Youth mental health organisation funding at risk
For five years Nicholas lived with two conflicting voices in his head and the fear that the government was out to get him.
The 19-year-old also believed that, after every face-to-face conversation, people would whisper insults about him as they walked away.
This psychological turmoil crippled his HSC, fuelled an 18-month drug addiction and culminated in two suicide attempts.
But the western Sydney man has been given a second chance by a world-leading mental health treatment program as part of organisation headspace which, despite reporting some life-changing results, is in danger of losing funding in October's federal budget.
"If I didn't have this treatment I would be out on the streets," the Lethbridge Park man said of youth mental health organisation headspace's early psychosis program.
"I always thought it was normal to have two voices and think the government was out to get me. It was awful."
MORE FROM BEN PIKE:
Nicholas is managing his schizophrenia via medication and psychological treatment.
He is studying full-time to become a mental health peer support worker - something he says would've been impossible when he started treatment a year ago.
"I can't wait to get into that workforce," he said.
The program was established in 2012 and targets 12-25-year-olds suffering from severe psychosis like bipolar and schizophrenia.
In the past two years it has treated patients within three weeks of symptoms and driven a 30-35 per cent reduction in psychotic symptoms.
It has also seen a 25 per cent reduction in psychological distress over the first 12 months of treatment, analysis by youth mental health organisation Orygen reveals.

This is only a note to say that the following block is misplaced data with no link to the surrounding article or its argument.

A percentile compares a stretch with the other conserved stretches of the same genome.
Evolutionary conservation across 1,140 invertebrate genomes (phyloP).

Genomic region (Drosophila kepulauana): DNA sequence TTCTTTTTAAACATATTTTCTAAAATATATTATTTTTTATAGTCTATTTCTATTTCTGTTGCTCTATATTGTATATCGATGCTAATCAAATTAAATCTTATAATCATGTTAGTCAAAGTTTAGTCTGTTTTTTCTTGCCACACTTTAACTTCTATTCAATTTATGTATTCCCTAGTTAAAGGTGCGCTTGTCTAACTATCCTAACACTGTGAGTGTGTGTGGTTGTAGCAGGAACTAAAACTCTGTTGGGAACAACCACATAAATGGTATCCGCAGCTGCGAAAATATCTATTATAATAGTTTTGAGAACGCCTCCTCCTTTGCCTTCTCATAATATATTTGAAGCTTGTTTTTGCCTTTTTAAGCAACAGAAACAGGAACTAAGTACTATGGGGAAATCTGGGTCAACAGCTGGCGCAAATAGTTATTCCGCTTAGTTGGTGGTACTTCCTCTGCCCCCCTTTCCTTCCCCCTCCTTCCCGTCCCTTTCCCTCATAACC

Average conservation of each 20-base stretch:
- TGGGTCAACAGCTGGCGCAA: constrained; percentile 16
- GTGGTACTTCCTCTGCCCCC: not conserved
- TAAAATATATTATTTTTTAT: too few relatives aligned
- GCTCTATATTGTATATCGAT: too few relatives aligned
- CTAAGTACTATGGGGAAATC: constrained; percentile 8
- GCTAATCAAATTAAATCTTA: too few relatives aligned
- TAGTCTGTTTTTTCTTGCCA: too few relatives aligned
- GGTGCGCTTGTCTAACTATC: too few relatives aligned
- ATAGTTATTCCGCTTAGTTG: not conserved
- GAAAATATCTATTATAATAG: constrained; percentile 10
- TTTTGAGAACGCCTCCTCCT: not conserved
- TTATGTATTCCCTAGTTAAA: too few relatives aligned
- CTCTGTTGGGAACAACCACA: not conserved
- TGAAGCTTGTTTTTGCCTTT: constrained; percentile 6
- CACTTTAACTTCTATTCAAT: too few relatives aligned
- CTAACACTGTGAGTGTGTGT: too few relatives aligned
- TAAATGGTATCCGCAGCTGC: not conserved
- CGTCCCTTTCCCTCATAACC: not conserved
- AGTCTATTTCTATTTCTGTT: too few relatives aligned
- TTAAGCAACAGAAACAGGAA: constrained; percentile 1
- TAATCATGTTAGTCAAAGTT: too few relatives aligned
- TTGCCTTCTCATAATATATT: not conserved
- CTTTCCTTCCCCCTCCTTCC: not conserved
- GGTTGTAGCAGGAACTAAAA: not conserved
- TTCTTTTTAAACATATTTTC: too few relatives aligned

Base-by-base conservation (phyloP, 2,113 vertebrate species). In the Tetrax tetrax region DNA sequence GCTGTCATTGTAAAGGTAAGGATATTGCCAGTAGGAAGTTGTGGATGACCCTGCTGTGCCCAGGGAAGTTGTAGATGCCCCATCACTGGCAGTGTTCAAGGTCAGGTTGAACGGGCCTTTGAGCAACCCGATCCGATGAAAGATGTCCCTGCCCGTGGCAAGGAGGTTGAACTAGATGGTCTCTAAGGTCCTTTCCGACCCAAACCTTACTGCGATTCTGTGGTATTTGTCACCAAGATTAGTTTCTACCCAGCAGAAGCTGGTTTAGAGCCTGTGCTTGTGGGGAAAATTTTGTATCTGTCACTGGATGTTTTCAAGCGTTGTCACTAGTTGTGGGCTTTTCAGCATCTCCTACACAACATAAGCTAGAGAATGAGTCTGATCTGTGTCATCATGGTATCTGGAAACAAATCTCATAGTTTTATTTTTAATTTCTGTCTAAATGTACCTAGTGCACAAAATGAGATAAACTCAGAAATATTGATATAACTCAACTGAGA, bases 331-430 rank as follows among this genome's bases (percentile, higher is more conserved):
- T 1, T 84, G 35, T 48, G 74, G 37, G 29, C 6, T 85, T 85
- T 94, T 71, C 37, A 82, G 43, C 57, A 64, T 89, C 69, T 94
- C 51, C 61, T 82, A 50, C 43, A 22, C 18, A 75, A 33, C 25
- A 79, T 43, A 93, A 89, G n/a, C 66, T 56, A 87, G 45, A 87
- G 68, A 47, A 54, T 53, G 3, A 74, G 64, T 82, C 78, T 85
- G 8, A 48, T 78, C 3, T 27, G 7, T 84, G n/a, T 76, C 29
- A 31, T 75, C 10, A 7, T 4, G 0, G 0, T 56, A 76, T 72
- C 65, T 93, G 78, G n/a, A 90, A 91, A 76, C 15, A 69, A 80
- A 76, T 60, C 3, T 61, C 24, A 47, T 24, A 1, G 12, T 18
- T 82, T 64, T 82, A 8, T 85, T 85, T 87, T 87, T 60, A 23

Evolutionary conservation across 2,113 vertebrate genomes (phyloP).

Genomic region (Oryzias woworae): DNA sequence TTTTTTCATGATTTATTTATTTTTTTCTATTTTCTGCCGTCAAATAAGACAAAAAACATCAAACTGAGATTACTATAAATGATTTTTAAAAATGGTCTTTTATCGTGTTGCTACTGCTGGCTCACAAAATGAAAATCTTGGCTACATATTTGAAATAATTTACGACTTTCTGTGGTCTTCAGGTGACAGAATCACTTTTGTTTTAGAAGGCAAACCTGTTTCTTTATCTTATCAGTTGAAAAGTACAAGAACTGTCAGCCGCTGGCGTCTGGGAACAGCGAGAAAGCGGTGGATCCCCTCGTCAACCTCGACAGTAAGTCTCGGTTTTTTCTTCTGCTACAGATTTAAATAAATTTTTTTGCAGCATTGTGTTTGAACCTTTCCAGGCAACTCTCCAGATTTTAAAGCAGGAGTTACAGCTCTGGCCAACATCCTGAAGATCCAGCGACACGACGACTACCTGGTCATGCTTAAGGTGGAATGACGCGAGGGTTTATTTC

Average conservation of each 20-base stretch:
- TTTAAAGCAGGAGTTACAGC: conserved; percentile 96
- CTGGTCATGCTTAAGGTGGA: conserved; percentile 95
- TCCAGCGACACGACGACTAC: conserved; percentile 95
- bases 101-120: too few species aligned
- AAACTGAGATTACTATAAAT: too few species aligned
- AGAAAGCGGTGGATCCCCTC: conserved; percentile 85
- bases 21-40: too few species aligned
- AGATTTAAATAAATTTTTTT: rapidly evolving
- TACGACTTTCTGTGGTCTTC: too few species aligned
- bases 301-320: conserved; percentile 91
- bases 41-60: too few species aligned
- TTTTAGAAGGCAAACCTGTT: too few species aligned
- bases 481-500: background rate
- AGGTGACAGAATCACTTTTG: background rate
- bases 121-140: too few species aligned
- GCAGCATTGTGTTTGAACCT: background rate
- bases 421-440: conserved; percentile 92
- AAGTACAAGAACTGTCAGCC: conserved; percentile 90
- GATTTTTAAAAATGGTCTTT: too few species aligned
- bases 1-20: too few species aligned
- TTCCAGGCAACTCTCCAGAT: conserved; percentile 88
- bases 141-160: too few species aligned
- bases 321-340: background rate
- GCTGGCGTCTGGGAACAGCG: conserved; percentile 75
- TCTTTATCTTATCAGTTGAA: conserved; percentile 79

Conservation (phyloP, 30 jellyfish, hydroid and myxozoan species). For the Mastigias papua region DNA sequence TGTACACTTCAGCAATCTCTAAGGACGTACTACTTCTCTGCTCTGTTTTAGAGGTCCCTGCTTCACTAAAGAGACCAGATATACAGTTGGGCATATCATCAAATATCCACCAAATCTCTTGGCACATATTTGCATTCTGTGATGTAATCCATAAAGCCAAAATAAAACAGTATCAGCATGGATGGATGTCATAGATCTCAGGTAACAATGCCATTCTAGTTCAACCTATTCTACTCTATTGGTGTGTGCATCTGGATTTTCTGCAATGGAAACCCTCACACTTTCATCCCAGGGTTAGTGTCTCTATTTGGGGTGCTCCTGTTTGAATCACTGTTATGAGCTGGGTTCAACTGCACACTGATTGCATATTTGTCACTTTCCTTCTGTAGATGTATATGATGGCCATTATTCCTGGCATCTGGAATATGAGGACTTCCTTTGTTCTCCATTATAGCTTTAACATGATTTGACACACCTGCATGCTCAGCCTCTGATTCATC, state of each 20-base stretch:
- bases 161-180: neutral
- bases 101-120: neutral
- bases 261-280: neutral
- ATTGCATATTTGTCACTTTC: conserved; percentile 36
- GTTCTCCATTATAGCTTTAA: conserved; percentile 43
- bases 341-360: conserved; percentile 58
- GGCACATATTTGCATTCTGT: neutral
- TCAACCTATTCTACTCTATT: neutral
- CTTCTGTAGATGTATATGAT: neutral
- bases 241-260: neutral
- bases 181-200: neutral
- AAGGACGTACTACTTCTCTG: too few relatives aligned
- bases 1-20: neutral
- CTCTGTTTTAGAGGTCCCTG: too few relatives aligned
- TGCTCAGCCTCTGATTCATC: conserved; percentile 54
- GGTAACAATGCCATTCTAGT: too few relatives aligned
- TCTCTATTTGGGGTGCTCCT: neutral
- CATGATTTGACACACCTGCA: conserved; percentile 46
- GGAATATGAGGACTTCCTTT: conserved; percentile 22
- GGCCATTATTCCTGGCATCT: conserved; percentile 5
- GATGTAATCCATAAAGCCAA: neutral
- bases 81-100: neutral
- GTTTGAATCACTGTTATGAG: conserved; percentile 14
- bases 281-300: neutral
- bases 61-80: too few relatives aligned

"Our results are the best I've seen in 25 years of working in this space and mean that these young people are making much better recoveries than has ever been possible," Orygen executive director Professor Patrick McGorry said.
"It's not just getting them well it's getting them back into education and employment."
For kids who came into the program not in employment and training, 33-39 per cent (depending on their diagnosis) were in some form of education or employment after 12 months of treatment.
Federal government funding to the program was almost withdrawn in 2016 but - in the wake of a relentless campaign by The Sunday Telegraph - was extended by then prime minister Malcolm Turnbull.
It has since been supported by Health Minister Greg Hunt, who has spoken publicly about his late-mother Kathinka's long battle with bipolar disorder.
Prof McGorry, the 2010 Australian of the Year, said it was vital the program continue to help an estimated 1000 young people per year.
"Greg Hunt has been very positive about this program and we are hoping that he will make it a permanent part of the landscape and extend it to other parts of Australia," Prof McGorry said.
"It runs out of funding next June so it (funding) needs to happen in the October budget otherwise the programs will run down and people will start to leave."
The program exists in six sites around the country, including one in Western Sydney, and costs about $60 million per year.
Prof McGorry said there is scope to expand the program to 20 sites, including at least five in NSW.
A spokesman for Health Minister Greg Hunt said the government is strongly committed to the program.
"Indeed in December 2018, Minister Hunt was pleased to announce an additional $110m over two years (2019-20 and 2020-21) for the Early Psychosis Youth Services (EPYS) Program, which aims to reduce the incidence and impact of severe mental illness in young people," he said.
"The current funding round has nearly a year to run and will be subject to an independent assessment as has always been the case.
"The government's intention is to continue this program with funding to be considered in the appropriate budget cycle."
* LIFELINE: 13 11 14; headspace.org.au
Originally published as Youth mental health organisation funding at risk